Used raw in a salad, this lemony leaf works best against soft herbs such as chives or parsley, with a few bitter leaves and dressed simply in olive oil. And if you've shredded it into an omelette, sorrel needs only some grated, creamy cheese or a few snipped chives for company.”
It’s often one of the first greens to appear in springtime, sometimes under snow cover, along with parsley and thyme.
Make your own signature lemon-flavored condiment with dried sorrel powder with an equal amount of sea salt. It’s best to dry the leaves in a dehydrator set to 130°F for at least six hours or until they crumble when touched. Grind in a mortar and pestle or blender until powdered.
Medicinally, it is used to reduce pain and inflammation in the sinuses due to the tannins it contains, which have a drying effect to reduce mucous production. It contains high levels of vitamins A and C, iron, and antioxidants.
Sorrel is considered a dynamic accumulator in soil, drawing nutrients and minerals from the soil, making them more bioavailable to other plants while reducing soil compaction with its taproot.
Sorrel grows well with many other garden crops, making it even more helpful in addition to its culinary and medicinal benefits. Herbs such as rosemary, sage, and thyme are good companions, as they help keep aphids away from the sorrel. Plants in the mint family – like basil, rosemary, sage, and thyme – repel destructive pest insects like aphids, fruit flies, and thrips by the volatile chemical compounds that make up their scent. We find them attractive, but most pest insects are strongly deterred.
Sorrel does well next to peppers and tomatoes – make sure to plant the sorrel to the south of the peppers or tomatoes so they don’t shade out the lower-growing sorrel.
Pest and Disease Management
Aphids are about the only concern with large leaf sorrel, as it is too acidic and sour for most deer, gophers, groundhogs, or rabbits to eat. Soft-bodied pests like slugs and caterpillars likewise leave sorrel alone.
Companion planting with aphid-deterring plants is the surest bet to keep aphids controlled.
Sorrel prefers rich, well-drained, moderately acidic soil, but it tolerates almost any soil with consistent moisture. Over three years, we grew a couple of sorrel plants in our raised beds with alkaline soil and lots of heat, sun exposure, and winds. The key was our drip system on a timer that kept the soil moisture consistent – if the tomatoes were happy, the sorrel was also.
Sorrel is at home in containers or large pots as well as in the garden, as long as it has sun and soil moisture. Use a large pot – 12” is a good start. Ensure your container soil drains well, as sorrel dislikes persistently damp soil. Growing indoors is like outdoors in containers – a well-lit room with well-drained, slightly damp soil.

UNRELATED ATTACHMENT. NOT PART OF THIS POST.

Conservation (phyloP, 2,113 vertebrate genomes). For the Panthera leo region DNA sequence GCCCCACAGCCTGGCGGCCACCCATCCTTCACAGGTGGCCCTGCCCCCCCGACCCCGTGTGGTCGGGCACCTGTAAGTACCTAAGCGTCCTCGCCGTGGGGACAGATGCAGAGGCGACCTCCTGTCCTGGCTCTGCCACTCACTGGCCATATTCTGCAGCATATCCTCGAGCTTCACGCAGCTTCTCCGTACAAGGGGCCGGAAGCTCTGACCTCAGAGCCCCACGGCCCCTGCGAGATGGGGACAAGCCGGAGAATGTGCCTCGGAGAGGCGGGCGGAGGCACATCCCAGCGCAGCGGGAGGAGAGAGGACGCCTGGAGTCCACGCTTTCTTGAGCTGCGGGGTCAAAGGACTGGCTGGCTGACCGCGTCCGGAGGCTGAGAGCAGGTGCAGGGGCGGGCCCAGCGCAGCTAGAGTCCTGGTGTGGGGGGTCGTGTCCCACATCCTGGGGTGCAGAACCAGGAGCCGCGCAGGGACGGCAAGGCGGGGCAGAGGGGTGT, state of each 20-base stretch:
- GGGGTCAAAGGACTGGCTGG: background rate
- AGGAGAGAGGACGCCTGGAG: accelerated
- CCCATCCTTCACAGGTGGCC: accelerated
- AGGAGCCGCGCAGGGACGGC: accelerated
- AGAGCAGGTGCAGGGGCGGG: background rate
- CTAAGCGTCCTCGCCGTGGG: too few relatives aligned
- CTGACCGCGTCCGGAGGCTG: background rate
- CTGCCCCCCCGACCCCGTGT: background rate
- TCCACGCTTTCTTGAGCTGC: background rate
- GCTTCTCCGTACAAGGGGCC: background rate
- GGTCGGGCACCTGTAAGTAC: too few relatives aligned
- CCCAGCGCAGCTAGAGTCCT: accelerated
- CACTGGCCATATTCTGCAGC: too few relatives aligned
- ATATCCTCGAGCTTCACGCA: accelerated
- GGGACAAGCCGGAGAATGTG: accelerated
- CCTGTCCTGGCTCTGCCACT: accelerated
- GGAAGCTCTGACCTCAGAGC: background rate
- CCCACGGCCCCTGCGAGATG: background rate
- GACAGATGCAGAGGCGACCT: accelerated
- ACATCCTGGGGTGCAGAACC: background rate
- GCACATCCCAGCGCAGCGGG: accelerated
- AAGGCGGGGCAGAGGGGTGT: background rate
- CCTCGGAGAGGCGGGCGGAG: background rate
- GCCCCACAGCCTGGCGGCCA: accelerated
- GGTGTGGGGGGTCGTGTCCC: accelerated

Due to its strong taproot, sorrel doesn’t transplant well, so direct-sow in your garden one to two weeks before your last expected frost date. Sow about 1/4” deep and 12” apart if you plan to harvest heavily or 18” apart if you want to let them grow a bit. Cover lightly with compost, water gently, and let the warming soil do the rest.
If you are starting sorrel in a container, the ideal soil temperature for best germination is 50 - 70°F, with the seeds sprouting in 7 - 21 days.
If you don’t have naturally rich soil, poke your thumb into the soil up to the first joint, then fill it with well-aged compost or organic fertilizer to feed the seed and young plant.
Water at the soil surface, not overhead, to keep the tender leaves from being burned by the water droplets acting as a magnifying glass for the sun. If the soil dries too much, the plant will wither, stunting its growth and affecting flavor for the rest of the season. A good rule of thumb is 1” of water per week unless it’s hot – above 90°F for most of the day – then water as needed to keep the soil slightly damp 3-6” deep.
In marginal soil, scatter well-aged compost around the young plants and again halfway through the growing season. Organic matter feeds the plant, ensuring good leaf growth and the best flavor.
In hot climates, growing sorrel in a large container in the shade or on the north side of the house can be beneficial, as it moderates the heat and evaporative effects of the sun. Use a large pot – 12” wide is preferable.
You can start harvesting sorrel leaves when the plants are only 4 -6” tall or about four weeks of growth. Plants need about 35 - 40 days from sowing to reach initial harvesting size and two months for full maturity.
Leaves develop outward from the rosette’s center so mature leaves will be on the outside fringe. Start harvesting when the outer leaves are about 3” long, tasting to see if you like the tartness. If you want more tart, wait until the leaves are up to 4” long; for less tartness and more of a creamy lemony flavor, snip smaller leaves that are over 2” long. Make sure only to harvest about 10-15% of the leaves to allow the plant to continue growing and not over stress it. You can re-harvest once the inner leaves are at least 2” long and the plant looks healthy and robust.
Rinse freshly harvested leaves in a large bowl of cold water, drain in a colander, roll in a dry dish towel, and store in a zip-lock bag for up to 3 days for the best flavor. The best flavor is always fresh-harvested, rinsed, dried, and added to your salad or dish.
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I believe every single seed sprouted. The leaves are ginormous and spectacular and they are so healthy due to the excellent quality of your seeds. We are not able to enjoy them fast enough because they are growing so abundantly! Thank you!! I am definitely recommending your seeds to everyone!!